What has the European Union done to keep us safe from terror?

Europe's World

Peace, Security & Defence

Picture of Gilles De Kerchove
Gilles De Kerchove

Counter-Terrorism Coordinator at the Council of the European Union

There has been a sea change in the European Union’s counter-terrorism (CT) policy over the past few years. Security and counter-terrorism have become a political priority and now figure much more prominently on the EU’s agenda. CT has become a driver for European security integration.

In February 2015, EU heads of state or government adopted an ambitious statement on CT and identified three areas for priority EU Action: “Ensuring the security of citizens”, “Preventing radicalisation and safeguarding values” and “Cooperating with our international partners”. Commission President Jean-Claude Juncker launched the ‘Security Union’ and appointed a Commissioner for the Security Union, Sir Julian King. Additionally, the European Parliament has strengthened its involvement in CT affairs by authoring the TERRO Committee report. Polls suggest that a large majority of EU citizens want the EU to do more on security.

While the threat of terrorism remains high, the EU and its individual member states have reduced vulnerabilities by strengthening the CT response. Although significant progress has been achieved, there still remain challenges to be addressed.

In recent years, the information sharing environment (information collection, sharing and analysis) has been a major focus. To start, feeding and use of EU databases has significantly increased. Member states are now sharing a lot of terrorism-related information via Europol and the Schengen Information System (SIS). They are also mobilising Europol and Eurojust more frequently to support CT investigations.

At Europol, the European Counter-Terrorism Centre was created to focus CT work and is supported by the organisation’s Internet Referral Unit that carries out internet-based investigations and flags online terrorist materials to the internet companies. Legislation was adopted on interoperability of EU databases, a major step forward to better connect the dots and avoid identity fraud.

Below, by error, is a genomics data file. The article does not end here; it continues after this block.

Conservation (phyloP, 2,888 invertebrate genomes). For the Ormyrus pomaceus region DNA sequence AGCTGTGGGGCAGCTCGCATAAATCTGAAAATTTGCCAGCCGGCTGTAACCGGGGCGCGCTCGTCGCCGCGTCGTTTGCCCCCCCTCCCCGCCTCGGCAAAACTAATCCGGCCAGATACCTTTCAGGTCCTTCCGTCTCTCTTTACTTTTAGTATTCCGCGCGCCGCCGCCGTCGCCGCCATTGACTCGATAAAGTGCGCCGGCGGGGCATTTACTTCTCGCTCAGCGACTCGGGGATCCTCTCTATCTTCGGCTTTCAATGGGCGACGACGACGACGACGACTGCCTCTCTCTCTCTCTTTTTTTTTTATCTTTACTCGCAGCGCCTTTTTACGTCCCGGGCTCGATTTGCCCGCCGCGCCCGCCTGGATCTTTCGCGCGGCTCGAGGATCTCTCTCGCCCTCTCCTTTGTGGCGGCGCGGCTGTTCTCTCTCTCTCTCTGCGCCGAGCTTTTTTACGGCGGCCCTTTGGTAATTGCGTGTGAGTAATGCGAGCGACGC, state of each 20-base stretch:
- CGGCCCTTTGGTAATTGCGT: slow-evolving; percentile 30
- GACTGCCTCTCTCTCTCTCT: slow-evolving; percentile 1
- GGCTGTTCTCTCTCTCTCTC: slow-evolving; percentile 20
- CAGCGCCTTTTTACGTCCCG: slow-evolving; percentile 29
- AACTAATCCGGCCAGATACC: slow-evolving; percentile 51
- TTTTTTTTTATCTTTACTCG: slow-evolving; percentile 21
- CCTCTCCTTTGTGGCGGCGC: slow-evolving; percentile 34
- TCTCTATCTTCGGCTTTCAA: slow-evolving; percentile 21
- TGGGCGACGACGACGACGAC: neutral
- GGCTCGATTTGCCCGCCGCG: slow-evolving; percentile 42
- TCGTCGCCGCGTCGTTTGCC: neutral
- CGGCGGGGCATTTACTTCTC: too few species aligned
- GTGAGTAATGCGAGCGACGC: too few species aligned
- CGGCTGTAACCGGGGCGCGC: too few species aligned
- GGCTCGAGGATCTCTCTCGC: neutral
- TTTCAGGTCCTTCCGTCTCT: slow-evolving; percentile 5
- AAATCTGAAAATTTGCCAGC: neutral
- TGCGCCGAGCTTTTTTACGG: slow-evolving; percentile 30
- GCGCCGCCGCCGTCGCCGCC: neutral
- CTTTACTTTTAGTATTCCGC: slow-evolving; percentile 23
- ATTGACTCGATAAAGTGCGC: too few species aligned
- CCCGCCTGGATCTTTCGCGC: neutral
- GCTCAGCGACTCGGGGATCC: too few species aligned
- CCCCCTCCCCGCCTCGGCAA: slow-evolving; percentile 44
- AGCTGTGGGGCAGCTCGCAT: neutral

The Commission has started to employ ‘soft’ policies … in hopes of preventing radicalisation

Another priority in the EU’s fight against terrorism was strengthening external border controls. The Schengen Borders Code was adapted to also ensure that EU citizens are systematically checked when crossing EU external borders. New tools such as the Passenger Name Record (PNR), which allows the identification of unknown suspects, the Entry-Exit-System, for third party nationals crossing EU external borders, and the travel authorisation system (ETIAS), which improve the information picture, were created to improve monitoring of persons into the EU. The use of biometric information has also seen more extensive use to supplement these new instruments. Existing systems, such as the SIS, are being strengthened in this effort.

The EU CT directive was updated to include information pertaining to crimes related to foreign terrorist fighters as a means of facilitating prosecutions. Similarly, Eurojust is putting in place a CT register to further improve information exchange. Legislation on firearms, explosives precursors and combating terrorist financing was strengthened. The Frontex mandate has been expanded to include CT related to border security while EU hotspots support Italy and Greece second line security checks of irregular migrants with Europol support.